Monday, October 23, 2017
WFTF’s Candlelight Vigil
By Chelsea Battle, Sentinel Contributing Writer
Published February 7, 2013




Brandon Bell

photo by Amanda Morrall

Brandon Bell discusses his new grassroots organization, Wisdom From the Field, and his upcoming event honoring youths we’ve lost to violence in the community.

Their names run the gamut–from Emmett Till to Treyvon Martin, from regrettably notorious to painfully obscure—the list of hundreds of thousands of slain Black youth in urban communities spans the centuries and continues to grow.  Some are recognized briefly in mainstream media and quickly forgotten.  Brandon Bell is working tirelessly to counteract that.  On February 16th at 5p.m., he and his community outreach organization—Wisdom From the Field—will host the Lost Youth Candlelight Vigil in Leimert Park. The event will honor children who died before their time.

“We saw Treyvon Martin,” exclaims Bell.  “We saw Jordan Davis.  He was a 17-year old who was killed in a gas station in Florida for playing his music too loud.  It’s absurd that this could be used as a legitimate argument simply because of the color of his skin.”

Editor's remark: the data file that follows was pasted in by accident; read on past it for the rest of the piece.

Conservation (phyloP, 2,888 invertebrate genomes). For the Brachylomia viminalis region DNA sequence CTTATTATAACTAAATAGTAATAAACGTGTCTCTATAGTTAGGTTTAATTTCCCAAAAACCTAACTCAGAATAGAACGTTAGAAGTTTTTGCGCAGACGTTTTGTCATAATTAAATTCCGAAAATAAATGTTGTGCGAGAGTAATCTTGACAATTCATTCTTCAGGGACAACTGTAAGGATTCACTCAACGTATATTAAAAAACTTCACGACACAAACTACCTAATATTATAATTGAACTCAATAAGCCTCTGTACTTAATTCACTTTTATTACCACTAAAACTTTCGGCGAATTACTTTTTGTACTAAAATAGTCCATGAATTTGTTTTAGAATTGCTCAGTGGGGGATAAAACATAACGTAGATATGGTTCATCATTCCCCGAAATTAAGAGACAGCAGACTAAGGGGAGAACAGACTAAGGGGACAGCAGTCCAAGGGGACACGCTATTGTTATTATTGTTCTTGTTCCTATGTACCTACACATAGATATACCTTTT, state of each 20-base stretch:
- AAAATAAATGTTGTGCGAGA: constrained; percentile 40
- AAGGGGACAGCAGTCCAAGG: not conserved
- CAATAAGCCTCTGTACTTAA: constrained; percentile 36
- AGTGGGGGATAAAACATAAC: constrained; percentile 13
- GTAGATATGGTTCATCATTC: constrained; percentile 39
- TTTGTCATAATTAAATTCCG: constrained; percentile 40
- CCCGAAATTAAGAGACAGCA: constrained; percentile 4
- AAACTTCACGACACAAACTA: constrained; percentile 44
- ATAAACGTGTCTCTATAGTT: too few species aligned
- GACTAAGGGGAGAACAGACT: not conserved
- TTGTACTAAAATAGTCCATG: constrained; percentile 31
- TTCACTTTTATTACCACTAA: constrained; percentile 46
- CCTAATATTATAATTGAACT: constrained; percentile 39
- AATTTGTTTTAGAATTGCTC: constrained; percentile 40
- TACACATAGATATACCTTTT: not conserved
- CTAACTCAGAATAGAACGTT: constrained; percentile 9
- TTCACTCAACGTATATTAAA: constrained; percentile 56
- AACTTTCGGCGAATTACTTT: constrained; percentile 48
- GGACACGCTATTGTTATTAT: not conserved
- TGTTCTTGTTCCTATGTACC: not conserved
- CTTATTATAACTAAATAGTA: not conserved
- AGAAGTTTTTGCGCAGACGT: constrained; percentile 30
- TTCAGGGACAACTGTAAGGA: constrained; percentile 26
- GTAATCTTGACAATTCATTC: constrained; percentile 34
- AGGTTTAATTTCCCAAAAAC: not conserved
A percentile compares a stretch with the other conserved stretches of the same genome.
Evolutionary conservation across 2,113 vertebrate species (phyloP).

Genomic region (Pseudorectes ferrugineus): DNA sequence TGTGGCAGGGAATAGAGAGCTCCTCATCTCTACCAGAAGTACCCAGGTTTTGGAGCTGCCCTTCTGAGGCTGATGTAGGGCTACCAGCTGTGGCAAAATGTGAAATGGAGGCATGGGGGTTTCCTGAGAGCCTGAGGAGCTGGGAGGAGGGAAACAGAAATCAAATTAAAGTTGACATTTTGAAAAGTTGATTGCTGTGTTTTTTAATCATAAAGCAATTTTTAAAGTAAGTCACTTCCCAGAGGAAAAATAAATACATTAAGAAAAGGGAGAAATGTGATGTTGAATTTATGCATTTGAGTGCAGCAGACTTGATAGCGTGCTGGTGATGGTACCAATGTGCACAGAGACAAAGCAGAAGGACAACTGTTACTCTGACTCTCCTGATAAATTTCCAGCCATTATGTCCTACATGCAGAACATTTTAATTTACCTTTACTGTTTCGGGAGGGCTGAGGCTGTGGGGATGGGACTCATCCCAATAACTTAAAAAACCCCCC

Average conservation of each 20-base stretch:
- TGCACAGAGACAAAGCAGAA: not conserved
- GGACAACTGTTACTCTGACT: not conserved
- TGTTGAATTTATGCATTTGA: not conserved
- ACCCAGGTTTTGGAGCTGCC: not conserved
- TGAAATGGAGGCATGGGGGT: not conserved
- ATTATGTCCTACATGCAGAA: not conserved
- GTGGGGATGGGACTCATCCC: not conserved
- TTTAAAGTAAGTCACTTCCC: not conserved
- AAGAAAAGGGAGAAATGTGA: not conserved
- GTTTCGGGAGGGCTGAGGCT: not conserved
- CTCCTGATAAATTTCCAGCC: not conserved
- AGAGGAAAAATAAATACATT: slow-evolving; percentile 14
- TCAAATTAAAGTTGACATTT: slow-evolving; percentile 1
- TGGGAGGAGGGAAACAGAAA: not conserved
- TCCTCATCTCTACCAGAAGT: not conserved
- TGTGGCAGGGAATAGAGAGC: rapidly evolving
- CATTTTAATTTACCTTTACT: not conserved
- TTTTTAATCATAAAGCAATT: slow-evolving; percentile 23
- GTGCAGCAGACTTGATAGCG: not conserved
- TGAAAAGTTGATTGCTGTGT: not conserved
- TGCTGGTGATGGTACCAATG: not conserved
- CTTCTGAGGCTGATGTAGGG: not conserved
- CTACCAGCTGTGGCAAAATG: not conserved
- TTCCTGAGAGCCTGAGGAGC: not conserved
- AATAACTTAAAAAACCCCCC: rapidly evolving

Bell, 23, will be compiling a list of names and stories of individuals around the country who were murdered. He has also opened the list to anonymous community submissions, allowing anyone who has lost someone to honor their loved one in front of the Leimert Park fountain. 

“We are going to read off each name, and with every name there will be one lit candle,” Bell says.

Bell, an Inglewood native who graduated from Princeton two years ago, has always wanted to make a lasting impact on the global and local community. With Wisdom From the Field, he provides insightful Black history information that might otherwise be forgotten, as well as scholarships for young Black high school seniors. He funds the scholarships from his own pockets. There is no GPA requirement, but students must have a strong desire to give back to the community and attend a four-year university during the Fall semester. 

“What we’re doing is educating, enriching, and empowering the community through an embracive unity and an emphasis on understanding Black history,” Bell stresses. Anything in society can be fixed if we come together instead of having these fragmented voices here and there, and getting together only when the media tells us to. We can essentially take control of what’s happening in our streets and our community.”

For information on more upcoming events, visit



Categories: Crenshaw & Around

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